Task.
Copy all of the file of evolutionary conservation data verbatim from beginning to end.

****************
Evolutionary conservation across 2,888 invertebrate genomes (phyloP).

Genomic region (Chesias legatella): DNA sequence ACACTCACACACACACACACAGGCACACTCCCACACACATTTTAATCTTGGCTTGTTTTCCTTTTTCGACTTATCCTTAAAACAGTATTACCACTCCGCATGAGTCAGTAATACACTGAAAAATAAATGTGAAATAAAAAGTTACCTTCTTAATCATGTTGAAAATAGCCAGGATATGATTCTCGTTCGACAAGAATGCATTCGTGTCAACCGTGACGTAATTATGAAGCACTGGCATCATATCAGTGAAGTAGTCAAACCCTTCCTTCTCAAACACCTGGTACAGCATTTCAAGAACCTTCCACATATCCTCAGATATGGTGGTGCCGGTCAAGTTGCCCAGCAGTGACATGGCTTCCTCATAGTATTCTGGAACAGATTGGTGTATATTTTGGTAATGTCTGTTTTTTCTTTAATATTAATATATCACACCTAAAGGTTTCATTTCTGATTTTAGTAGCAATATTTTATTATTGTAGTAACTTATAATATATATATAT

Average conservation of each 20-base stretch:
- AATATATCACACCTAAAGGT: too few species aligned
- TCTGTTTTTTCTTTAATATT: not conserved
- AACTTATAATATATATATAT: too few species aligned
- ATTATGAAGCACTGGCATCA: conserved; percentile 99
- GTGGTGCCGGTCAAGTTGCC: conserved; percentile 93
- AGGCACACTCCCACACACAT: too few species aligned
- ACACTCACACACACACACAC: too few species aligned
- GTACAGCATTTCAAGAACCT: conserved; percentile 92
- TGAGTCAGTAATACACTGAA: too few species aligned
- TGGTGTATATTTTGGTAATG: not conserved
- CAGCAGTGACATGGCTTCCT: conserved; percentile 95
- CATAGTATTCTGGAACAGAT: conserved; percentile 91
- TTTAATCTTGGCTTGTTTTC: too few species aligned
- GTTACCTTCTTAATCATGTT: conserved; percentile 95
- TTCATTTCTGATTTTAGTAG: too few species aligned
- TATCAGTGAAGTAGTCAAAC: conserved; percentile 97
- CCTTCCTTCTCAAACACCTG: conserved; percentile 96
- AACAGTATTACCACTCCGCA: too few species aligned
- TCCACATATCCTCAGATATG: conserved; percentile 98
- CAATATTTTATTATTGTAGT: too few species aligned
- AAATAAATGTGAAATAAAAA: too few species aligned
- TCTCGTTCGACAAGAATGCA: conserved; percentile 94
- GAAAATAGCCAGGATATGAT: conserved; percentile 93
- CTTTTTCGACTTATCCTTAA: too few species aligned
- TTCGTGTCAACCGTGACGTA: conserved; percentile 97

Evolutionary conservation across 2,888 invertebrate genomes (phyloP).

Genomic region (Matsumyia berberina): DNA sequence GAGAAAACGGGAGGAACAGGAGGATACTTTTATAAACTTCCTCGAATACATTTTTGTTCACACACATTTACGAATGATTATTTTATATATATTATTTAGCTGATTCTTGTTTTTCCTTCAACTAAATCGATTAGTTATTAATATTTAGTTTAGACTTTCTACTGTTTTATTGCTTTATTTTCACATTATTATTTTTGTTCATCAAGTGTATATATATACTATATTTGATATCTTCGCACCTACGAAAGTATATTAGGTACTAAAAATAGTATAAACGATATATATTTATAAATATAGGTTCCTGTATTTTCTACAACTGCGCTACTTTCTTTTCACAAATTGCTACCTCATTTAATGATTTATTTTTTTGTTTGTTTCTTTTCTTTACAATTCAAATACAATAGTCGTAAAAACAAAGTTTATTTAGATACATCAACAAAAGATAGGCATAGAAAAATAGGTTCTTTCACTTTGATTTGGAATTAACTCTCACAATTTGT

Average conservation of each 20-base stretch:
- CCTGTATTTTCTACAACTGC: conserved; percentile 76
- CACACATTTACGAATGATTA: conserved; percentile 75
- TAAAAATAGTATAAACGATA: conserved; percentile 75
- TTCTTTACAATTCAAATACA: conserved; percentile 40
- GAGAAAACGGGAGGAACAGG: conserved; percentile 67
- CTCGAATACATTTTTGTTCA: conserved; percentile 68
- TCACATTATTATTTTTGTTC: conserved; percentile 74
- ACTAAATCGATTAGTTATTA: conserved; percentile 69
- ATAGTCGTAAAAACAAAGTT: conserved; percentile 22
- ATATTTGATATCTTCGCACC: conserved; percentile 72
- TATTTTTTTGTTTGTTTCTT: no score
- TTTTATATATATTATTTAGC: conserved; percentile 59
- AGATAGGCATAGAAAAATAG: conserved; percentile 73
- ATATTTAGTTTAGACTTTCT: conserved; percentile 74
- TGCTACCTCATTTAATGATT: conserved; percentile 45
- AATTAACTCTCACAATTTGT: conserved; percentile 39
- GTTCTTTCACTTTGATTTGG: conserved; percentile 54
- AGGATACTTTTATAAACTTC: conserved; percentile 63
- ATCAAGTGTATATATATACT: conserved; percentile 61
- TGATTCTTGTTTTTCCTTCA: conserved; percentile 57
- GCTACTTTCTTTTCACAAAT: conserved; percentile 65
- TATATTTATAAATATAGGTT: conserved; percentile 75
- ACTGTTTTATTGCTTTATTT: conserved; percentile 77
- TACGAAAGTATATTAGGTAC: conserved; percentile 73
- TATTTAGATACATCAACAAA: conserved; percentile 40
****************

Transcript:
Evolutionary conservation across 2,888 invertebrate genomes (phyloP).

Genomic region (Chesias legatella): DNA sequence ACACTCACACACACACACACAGGCACACTCCCACACACATTTTAATCTTGGCTTGTTTTCCTTTTTCGACTTATCCTTAAAACAGTATTACCACTCCGCATGAGTCAGTAATACACTGAAAAATAAATGTGAAATAAAAAGTTACCTTCTTAATCATGTTGAAAATAGCCAGGATATGATTCTCGTTCGACAAGAATGCATTCGTGTCAACCGTGACGTAATTATGAAGCACTGGCATCATATCAGTGAAGTAGTCAAACCCTTCCTTCTCAAACACCTGGTACAGCATTTCAAGAACCTTCCACATATCCTCAGATATGGTGGTGCCGGTCAAGTTGCCCAGCAGTGACATGGCTTCCTCATAGTATTCTGGAACAGATTGGTGTATATTTTGGTAATGTCTGTTTTTTCTTTAATATTAATATATCACACCTAAAGGTTTCATTTCTGATTTTAGTAGCAATATTTTATTATTGTAGTAACTTATAATATATATATAT

Average conservation of each 20-base stretch:
- AATATATCACACCTAAAGGT: too few species aligned
- TCTGTTTTTTCTTTAATATT: not conserved
- AACTTATAATATATATATAT: too few species aligned
- ATTATGAAGCACTGGCATCA: conserved; percentile 99
- GTGGTGCCGGTCAAGTTGCC: conserved; percentile 93
- AGGCACACTCCCACACACAT: too few species aligned
- ACACTCACACACACACACAC: too few species aligned
- GTACAGCATTTCAAGAACCT: conserved; percentile 92
- TGAGTCAGTAATACACTGAA: too few species aligned
- TGGTGTATATTTTGGTAATG: not conserved
- CAGCAGTGACATGGCTTCCT: conserved; percentile 95
- CATAGTATTCTGGAACAGAT: conserved; percentile 91
- TTTAATCTTGGCTTGTTTTC: too few species aligned
- GTTACCTTCTTAATCATGTT: conserved; percentile 95
- TTCATTTCTGATTTTAGTAG: too few species aligned
- TATCAGTGAAGTAGTCAAAC: conserved; percentile 97
- CCTTCCTTCTCAAACACCTG: conserved; percentile 96
- AACAGTATTACCACTCCGCA: too few species aligned
- TCCACATATCCTCAGATATG: conserved; percentile 98
- CAATATTTTATTATTGTAGT: too few species aligned
- AAATAAATGTGAAATAAAAA: too few species aligned
- TCTCGTTCGACAAGAATGCA: conserved; percentile 94
- GAAAATAGCCAGGATATGAT: conserved; percentile 93
- CTTTTTCGACTTATCCTTAA: too few species aligned
- TTCGTGTCAACCGTGACGTA: conserved; percentile 97

Evolutionary conservation across 2,888 invertebrate genomes (phyloP).

Genomic region (Matsumyia berberina): DNA sequence GAGAAAACGGGAGGAACAGGAGGATACTTTTATAAACTTCCTCGAATACATTTTTGTTCACACACATTTACGAATGATTATTTTATATATATTATTTAGCTGATTCTTGTTTTTCCTTCAACTAAATCGATTAGTTATTAATATTTAGTTTAGACTTTCTACTGTTTTATTGCTTTATTTTCACATTATTATTTTTGTTCATCAAGTGTATATATATACTATATTTGATATCTTCGCACCTACGAAAGTATATTAGGTACTAAAAATAGTATAAACGATATATATTTATAAATATAGGTTCCTGTATTTTCTACAACTGCGCTACTTTCTTTTCACAAATTGCTACCTCATTTAATGATTTATTTTTTTGTTTGTTTCTTTTCTTTACAATTCAAATACAATAGTCGTAAAAACAAAGTTTATTTAGATACATCAACAAAAGATAGGCATAGAAAAATAGGTTCTTTCACTTTGATTTGGAATTAACTCTCACAATTTGT

Average conservation of each 20-base stretch:
- CCTGTATTTTCTACAACTGC: conserved; percentile 76
- CACACATTTACGAATGATTA: conserved; percentile 75
- TAAAAATAGTATAAACGATA: conserved; percentile 75
- TTCTTTACAATTCAAATACA: conserved; percentile 40
- GAGAAAACGGGAGGAACAGG: conserved; percentile 67
- CTCGAATACATTTTTGTTCA: conserved; percentile 68
- TCACATTATTATTTTTGTTC: conserved; percentile 74
- ACTAAATCGATTAGTTATTA: conserved; percentile 69
- ATAGTCGTAAAAACAAAGTT: conserved; percentile 22
- ATATTTGATATCTTCGCACC: conserved; percentile 72
- TATTTTTTTGTTTGTTTCTT: no score
- TTTTATATATATTATTTAGC: conserved; percentile 59
- AGATAGGCATAGAAAAATAG: conserved; percentile 73
- ATATTTAGTTTAGACTTTCT: conserved; percentile 74
- TGCTACCTCATTTAATGATT: conserved; percentile 45
- AATTAACTCTCACAATTTGT: conserved; percentile 39
- GTTCTTTCACTTTGATTTGG: conserved; percentile 54
- AGGATACTTTTATAAACTTC: conserved; percentile 63
- ATCAAGTGTATATATATACT: conserved; percentile 61
- TGATTCTTGTTTTTCCTTCA: conserved; percentile 57
- GCTACTTTCTTTTCACAAAT: conserved; percentile 65
- TATATTTATAAATATAGGTT: conserved; percentile 75
- ACTGTTTTATTGCTTTATTT: conserved; percentile 77
- TACGAAAGTATATTAGGTAC: conserved; percentile 73
- TATTTAGATACATCAACAAA: conserved; percentile 40